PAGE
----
A month before the race, I committed to a long run one day a week while continuing my streak of 5 miles/8km per day 6 of the other days. The first weekend I ran 23km, the second I ran 30km, and the last weekend I completed 42.2km (a full marathon). I felt prepared, but also completely ambivalent simultaneously. Numerous sources kept reiterating how different trail running was from road running and naturally, I became worried that I wouldn’t be physically prepared for the terrain-related obstacles that the Halliburton Forest would produce.

I was worried about this race all summer, and race day creeped up on me surprisingly quickly. I rushed around all day and arrived to pick-up my race kit around 7:00pm. When I checked in at the B&B 20 minutes down the road, I laid out my clothes and gear and set my alarm for 4:00am. I passed out as soon as I hit the pillow, exhausted from my own paranoia. Before I knew it, the alarm went off and it was time to get ready. My first stop was to get coffee and down it as fast as I could; however, this was not for the reason you may initially think. Getting my caffeine intake was secondary to a more pressing motivation: I needed bowel movements asap. Gross? Maybe, but you know what’s grosser? Shitting your pants on the trail. Just kidding, but seriously, emptying my system prior to the race was one less issue I got to avoid during the race. With that horrific image in mind (sorry), I ended up downing 3 cups of coffee whilst trying to remember the million other things I needed to do before I left. These tasks included, but were not limited to, ensuring I had my handheld water bottle, salt tablets, energy chews, phone case, sunscreen, KT tape that I literally tapped all over my chest, back and nipples to avoid chafing, my drop bag and change of clothes that my girlfriend so graciously promised to deliver at one of the aid stations, and most importantly, since I would be running for almost an hour in pitch black, my tiny handheld flashlight.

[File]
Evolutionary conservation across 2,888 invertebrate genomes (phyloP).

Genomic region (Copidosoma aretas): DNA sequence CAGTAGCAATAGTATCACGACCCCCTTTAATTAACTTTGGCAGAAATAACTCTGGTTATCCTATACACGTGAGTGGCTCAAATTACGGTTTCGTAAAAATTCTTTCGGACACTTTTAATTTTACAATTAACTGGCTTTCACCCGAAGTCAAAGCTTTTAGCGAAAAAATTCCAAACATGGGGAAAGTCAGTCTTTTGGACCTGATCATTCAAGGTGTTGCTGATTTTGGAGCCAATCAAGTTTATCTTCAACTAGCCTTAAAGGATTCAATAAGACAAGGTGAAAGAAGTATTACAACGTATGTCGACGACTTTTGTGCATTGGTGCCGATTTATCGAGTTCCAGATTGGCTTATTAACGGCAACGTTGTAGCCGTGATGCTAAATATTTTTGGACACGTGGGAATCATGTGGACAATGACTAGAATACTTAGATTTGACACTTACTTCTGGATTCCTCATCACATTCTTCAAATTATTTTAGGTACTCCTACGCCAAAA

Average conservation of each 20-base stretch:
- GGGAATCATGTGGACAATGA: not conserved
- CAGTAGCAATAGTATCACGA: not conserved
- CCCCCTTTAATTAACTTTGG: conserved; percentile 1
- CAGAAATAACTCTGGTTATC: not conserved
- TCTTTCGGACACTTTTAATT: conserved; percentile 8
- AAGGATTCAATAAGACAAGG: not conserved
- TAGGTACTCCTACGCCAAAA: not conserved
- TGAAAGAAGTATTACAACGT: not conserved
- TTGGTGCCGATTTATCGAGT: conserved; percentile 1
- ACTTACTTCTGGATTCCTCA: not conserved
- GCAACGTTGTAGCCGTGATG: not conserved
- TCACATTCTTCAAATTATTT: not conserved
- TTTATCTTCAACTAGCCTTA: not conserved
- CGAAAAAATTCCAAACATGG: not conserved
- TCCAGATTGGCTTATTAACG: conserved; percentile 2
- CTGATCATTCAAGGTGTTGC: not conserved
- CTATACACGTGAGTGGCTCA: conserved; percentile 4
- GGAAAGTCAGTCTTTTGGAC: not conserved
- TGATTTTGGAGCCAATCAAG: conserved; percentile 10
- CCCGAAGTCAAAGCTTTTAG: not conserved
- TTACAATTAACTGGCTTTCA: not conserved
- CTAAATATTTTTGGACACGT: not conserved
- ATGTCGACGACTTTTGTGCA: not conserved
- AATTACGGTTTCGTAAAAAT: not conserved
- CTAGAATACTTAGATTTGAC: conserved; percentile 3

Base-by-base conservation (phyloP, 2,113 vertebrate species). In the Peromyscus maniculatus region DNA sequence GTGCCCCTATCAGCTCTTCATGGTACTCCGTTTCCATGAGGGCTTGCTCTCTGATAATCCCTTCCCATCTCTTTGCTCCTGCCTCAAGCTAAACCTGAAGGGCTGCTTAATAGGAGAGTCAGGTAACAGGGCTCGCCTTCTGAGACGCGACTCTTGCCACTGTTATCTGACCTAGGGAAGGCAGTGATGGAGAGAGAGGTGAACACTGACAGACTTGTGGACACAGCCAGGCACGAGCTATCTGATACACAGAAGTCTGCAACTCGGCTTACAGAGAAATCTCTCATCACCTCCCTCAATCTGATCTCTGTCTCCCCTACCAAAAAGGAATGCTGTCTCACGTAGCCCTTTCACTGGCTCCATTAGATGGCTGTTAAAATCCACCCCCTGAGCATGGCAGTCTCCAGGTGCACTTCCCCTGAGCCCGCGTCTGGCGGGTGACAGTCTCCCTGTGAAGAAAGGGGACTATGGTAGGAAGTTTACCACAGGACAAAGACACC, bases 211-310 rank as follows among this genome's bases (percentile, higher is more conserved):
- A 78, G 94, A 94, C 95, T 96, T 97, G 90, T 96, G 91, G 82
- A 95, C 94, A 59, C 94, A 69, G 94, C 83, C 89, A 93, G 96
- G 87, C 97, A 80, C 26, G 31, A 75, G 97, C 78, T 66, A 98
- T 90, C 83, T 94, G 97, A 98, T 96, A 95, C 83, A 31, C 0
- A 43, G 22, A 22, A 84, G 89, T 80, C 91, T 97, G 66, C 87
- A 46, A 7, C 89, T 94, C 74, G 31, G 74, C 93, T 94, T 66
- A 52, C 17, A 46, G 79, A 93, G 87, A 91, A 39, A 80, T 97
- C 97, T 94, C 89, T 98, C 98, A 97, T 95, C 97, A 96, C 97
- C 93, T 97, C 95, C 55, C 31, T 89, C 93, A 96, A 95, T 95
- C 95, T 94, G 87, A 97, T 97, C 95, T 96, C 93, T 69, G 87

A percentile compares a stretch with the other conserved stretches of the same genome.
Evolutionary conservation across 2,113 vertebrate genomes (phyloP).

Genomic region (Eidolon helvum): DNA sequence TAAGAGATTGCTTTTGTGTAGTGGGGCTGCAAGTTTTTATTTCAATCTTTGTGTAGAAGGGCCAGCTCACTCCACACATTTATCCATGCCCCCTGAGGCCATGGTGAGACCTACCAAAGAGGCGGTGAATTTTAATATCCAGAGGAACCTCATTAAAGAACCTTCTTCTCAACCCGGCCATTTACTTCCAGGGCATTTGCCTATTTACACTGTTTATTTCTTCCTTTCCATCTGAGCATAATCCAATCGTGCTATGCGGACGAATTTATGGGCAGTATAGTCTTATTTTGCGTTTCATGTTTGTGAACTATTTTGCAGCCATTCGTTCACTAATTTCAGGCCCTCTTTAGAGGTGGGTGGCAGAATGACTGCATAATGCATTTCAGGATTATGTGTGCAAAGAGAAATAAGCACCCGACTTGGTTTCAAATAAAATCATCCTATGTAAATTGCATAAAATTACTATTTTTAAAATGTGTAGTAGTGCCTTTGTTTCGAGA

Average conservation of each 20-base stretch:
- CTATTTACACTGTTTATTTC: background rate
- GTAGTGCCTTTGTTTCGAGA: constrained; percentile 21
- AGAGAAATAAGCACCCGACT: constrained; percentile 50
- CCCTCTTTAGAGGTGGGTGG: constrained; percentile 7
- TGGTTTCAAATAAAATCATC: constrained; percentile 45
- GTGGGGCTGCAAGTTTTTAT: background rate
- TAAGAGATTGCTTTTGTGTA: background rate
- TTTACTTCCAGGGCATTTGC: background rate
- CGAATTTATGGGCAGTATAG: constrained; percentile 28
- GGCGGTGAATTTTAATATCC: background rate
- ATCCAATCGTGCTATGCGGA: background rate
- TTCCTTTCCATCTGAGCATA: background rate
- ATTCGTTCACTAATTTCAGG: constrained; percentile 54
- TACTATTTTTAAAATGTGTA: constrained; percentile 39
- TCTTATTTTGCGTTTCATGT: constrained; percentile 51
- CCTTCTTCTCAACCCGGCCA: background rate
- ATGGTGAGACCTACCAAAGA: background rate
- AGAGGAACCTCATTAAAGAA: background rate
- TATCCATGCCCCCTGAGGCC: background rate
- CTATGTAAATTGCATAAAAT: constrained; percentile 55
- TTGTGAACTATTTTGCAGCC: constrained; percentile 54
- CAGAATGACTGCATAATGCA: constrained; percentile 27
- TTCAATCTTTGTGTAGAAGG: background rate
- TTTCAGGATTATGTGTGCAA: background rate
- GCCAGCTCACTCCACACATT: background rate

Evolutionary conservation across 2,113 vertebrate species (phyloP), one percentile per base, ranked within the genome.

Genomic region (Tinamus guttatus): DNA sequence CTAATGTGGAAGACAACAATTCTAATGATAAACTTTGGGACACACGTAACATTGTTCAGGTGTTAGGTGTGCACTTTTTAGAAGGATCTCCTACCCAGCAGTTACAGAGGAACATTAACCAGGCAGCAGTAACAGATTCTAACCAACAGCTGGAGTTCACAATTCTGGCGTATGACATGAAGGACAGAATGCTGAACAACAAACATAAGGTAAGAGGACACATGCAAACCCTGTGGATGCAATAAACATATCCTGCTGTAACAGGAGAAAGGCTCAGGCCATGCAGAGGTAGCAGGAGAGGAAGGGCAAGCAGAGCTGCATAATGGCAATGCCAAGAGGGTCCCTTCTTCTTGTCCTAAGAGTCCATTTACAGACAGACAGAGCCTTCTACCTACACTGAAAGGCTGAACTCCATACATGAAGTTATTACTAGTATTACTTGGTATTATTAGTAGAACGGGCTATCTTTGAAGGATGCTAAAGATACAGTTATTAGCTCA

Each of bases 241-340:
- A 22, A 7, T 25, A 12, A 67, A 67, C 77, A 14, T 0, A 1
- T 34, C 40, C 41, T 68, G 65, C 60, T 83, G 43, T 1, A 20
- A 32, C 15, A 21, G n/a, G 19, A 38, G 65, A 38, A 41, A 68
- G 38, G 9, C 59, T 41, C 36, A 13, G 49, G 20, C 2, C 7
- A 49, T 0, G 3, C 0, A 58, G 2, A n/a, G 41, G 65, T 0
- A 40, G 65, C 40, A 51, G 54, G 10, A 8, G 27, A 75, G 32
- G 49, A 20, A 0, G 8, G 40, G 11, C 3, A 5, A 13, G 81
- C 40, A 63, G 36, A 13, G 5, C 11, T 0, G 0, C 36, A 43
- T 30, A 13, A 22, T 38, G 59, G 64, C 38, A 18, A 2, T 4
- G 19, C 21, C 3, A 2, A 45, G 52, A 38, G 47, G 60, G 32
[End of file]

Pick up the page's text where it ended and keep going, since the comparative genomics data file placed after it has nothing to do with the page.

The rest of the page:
I quickly scoffed down an almond butter sandwich, banana, and G2, and then proceeded to be out the door swiftly by 5:00am. My amazing girlfriend, Alicia, was once again right there by my side at an ungodly hour, driving my ass to yet another race without any complaints. When I arrived at the forest, it was freezing – like, nipples protruding through my tape freezing. It was 6°, but I stayed in the restaurant that was open to runners to keep warm until we had to make our way to the start line. Of course, I had to pee twice beforehand and while waiting in line for the restroom, I was able to meet another runner who indicated that she was running her first 50-miler as well. She was decked out in some suave-looking running gear and said she had done quite a few trail runs before. Hearing this was a bit deflating, as I hadn’t completed any trail runs prior.